NGC 253 is easily visible in binoculars, as a fuzzy elongated patch. While slightly smaller and fainter, it should immediately appear similar to the Andromeda Galaxy M31 and is often considered one of the easiest galaxies to observe.

If you are under a dark sky, try and spot the bonus object, NGC 288, in the same binocular field of view.

NGC 288 is a 9th magnitude globular cluster, whose member stars are not tightly condensed. It is most notable for appearing only 37 arcminutes from the South Galactic Pole in our sky.

Small Telescopes

Through a small telescope, NGC 253 will even further resemble the Andromeda Galaxy. Like M31, it is neither face-on nor edge-on, rather it is tipped toward us, enhancing the elongated appearance.

You should quickly note the bright core of the galaxy, and as you spend time observing, try and appreciate the fainter extensions of the galactic disc. You will see that the brighter portion of the core appears to be off-center. As you increase the magnification, you will start to notice the patches of dust, giving NGC a highly mottled appearance.

A detailed image of the core of the galaxy NGC 253 from the Hubble Space Telescope.
Image of the core of NGC 253, captured by the Hubble Space Telescope

If you are at a dark sky site, try using very high magnifications on this galaxy and you may be surprised at the detail you can discern. The dark patches and lanes permeate the entire galaxy, to the extent that even sketching them would be a challenge.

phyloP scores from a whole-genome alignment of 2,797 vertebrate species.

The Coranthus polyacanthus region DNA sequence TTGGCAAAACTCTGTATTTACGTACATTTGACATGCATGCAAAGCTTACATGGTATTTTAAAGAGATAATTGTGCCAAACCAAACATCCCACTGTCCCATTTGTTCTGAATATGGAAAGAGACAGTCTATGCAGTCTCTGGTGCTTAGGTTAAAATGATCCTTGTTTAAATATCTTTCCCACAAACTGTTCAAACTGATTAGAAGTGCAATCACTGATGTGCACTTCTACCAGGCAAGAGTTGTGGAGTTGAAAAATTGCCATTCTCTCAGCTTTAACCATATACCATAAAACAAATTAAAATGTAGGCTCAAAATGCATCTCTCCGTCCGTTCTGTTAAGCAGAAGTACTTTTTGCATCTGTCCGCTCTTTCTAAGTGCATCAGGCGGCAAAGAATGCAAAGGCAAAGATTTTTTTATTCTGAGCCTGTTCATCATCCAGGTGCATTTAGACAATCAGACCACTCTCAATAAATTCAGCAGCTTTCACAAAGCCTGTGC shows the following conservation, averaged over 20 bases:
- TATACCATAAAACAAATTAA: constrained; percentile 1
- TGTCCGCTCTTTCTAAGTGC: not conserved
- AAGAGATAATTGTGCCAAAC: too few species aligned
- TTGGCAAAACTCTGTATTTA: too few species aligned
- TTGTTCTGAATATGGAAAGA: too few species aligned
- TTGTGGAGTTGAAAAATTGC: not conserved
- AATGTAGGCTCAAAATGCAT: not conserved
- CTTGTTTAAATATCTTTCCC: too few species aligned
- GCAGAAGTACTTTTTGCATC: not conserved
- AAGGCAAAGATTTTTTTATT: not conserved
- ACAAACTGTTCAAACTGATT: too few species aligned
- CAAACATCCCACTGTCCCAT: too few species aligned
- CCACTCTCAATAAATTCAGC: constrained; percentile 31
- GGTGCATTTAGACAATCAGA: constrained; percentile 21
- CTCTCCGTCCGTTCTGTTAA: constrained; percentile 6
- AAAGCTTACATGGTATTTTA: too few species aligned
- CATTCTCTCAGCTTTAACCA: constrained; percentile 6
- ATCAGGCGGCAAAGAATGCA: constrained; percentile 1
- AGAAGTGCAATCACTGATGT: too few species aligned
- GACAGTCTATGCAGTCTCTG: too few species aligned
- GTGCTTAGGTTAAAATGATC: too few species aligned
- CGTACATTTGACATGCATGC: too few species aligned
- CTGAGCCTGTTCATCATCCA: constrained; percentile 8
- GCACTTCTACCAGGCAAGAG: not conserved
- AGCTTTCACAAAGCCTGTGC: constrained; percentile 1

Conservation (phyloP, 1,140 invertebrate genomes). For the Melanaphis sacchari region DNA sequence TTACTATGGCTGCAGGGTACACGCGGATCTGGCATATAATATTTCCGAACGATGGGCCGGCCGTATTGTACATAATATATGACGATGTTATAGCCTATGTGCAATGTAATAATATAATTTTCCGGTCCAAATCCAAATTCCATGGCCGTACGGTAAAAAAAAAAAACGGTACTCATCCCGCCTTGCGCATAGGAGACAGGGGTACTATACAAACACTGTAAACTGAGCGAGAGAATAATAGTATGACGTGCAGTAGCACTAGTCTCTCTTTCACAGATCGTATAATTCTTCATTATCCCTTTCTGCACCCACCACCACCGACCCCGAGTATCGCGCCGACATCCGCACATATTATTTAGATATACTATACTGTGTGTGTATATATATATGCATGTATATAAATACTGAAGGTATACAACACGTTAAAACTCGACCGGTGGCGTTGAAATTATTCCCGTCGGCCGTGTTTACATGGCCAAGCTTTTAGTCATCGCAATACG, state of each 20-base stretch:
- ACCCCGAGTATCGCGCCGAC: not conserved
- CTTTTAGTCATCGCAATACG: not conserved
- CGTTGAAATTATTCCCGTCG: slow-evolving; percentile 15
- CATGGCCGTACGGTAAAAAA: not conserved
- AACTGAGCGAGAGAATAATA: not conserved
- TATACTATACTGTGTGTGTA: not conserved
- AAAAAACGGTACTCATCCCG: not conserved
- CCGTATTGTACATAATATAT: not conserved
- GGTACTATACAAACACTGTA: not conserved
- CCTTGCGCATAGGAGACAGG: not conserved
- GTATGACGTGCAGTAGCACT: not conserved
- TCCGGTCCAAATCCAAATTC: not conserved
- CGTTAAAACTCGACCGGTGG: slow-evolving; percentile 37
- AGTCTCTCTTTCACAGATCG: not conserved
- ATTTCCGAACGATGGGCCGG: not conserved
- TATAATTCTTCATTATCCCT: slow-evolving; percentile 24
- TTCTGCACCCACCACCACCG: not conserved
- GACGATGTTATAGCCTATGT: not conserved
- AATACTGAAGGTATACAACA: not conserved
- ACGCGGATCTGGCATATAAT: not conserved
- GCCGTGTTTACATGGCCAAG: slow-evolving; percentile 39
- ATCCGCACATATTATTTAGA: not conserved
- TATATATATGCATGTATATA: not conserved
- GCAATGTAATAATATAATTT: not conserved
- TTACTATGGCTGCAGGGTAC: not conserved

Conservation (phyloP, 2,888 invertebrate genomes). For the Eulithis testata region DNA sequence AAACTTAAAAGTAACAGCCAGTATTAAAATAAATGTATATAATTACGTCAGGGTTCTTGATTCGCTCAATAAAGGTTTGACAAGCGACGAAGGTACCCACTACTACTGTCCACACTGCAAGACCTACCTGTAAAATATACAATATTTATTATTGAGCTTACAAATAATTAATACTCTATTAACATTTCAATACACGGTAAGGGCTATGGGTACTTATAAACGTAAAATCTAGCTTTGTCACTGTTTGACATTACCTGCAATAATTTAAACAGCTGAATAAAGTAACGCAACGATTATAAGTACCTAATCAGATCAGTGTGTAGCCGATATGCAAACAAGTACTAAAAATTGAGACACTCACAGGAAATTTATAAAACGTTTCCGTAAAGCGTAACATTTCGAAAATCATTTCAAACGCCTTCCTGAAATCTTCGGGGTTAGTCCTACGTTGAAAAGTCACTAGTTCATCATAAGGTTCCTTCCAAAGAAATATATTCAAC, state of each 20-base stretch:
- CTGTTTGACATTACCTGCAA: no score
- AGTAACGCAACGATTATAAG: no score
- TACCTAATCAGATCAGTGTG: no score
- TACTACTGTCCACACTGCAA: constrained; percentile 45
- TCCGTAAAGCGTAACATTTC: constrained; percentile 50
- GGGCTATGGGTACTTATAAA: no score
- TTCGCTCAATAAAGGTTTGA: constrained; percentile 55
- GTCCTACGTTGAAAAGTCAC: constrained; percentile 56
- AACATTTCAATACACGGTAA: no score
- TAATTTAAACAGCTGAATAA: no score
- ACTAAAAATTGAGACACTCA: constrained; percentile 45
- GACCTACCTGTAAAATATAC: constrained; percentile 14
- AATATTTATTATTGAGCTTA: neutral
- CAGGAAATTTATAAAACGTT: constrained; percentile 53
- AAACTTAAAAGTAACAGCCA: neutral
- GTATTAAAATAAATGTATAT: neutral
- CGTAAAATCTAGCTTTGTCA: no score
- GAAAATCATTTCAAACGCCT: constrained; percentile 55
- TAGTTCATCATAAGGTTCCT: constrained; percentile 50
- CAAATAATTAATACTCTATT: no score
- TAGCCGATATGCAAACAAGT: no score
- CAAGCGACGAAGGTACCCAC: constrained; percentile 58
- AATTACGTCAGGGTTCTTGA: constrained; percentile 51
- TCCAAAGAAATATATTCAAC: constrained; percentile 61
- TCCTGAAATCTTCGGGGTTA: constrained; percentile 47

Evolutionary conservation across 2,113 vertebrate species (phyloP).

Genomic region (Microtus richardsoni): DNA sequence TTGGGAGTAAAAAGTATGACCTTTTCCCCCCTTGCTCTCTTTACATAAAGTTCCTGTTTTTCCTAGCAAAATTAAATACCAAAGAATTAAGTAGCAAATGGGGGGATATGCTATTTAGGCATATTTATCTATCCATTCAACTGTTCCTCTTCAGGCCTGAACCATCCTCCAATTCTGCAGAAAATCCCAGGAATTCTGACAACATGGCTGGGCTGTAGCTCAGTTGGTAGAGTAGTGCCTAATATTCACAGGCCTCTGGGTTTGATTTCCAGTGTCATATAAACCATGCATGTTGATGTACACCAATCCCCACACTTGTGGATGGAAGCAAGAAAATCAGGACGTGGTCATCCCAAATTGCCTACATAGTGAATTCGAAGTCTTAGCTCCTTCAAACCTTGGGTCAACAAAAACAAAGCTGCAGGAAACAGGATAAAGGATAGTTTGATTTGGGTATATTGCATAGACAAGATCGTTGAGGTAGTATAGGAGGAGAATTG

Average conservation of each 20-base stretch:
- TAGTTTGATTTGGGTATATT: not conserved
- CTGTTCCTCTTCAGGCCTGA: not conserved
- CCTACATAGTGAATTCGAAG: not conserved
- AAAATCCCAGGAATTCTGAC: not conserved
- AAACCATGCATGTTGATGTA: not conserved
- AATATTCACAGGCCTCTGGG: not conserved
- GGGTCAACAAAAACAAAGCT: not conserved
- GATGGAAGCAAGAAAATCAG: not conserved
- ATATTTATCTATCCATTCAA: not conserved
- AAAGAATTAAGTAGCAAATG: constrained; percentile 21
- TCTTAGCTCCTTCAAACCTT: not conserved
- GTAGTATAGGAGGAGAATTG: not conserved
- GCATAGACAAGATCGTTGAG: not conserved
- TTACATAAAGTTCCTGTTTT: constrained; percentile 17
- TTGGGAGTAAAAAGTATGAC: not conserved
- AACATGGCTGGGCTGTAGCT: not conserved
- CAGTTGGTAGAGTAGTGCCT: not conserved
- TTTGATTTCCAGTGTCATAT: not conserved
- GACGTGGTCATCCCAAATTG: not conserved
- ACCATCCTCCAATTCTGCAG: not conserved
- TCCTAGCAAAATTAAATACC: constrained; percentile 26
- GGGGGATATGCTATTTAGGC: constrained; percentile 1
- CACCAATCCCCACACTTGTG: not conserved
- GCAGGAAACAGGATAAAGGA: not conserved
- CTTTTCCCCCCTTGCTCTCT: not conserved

If you are a suburban astronomer and you have a contrast-enhancing or light pollution filter (not an OIII) try using it and see what you think. I find that there is no magic formula for using these filters with much depending on your local conditions, observing experience, and personal preferences.

Large Telescopes

Large telescopes take NGC 253 to another level.

In my 12.5-inch Dobsonian, I note extensive mottling throughout the galactic disc, and even into the fainter halo. As you relax and become more familiar with the image in the eyepiece, you will note several faint 12th and 13th magnitude stars superimposed on the galaxy. 

On the very best of nights, using averted vision I can make out a ‘J’ shaped structure extending to the northeast from the core. One night, using a 24-inch telescope, I was able to discern another of these ‘J’ shaped structures opposite the first one, running to the southwest.

As you may have expected, these are the spiral arms of the galaxy, and they are rather challenging observations. I suspect that the dark dust lanes of the galaxy are equally helpful in outlining these structures as the glowing arms themselves.

Sculptor Galaxy sketch
Sculptor Galaxy sketch. Credit: Michael Vlasov

There is simply so much dust throughout the galaxy that its spiral shape is elusive… Elusive, but detectable!

Bonus Object

Lastly, take a look at NGC 288 in your telescope.

NGC 288 glows at magnitude 8 and appears small and not well condensed, regardless of the telescope. 

This loose globular is 29,000 light-years from Earth, and approximately 10.5 billion years old. You should be able to resolve this cluster to its core. Below is an image of NGC 288 Taken through the Hubble Space Telescope.

Credit: ESA/Hubble & NASA

Summary

I hope you enjoyed using this guide to locate and observe NGC 253. Like Andromeda, it is a galaxy I return to year after year and I hope that you will as well.


Written by Dr. Alan Strauss

Leave a Comment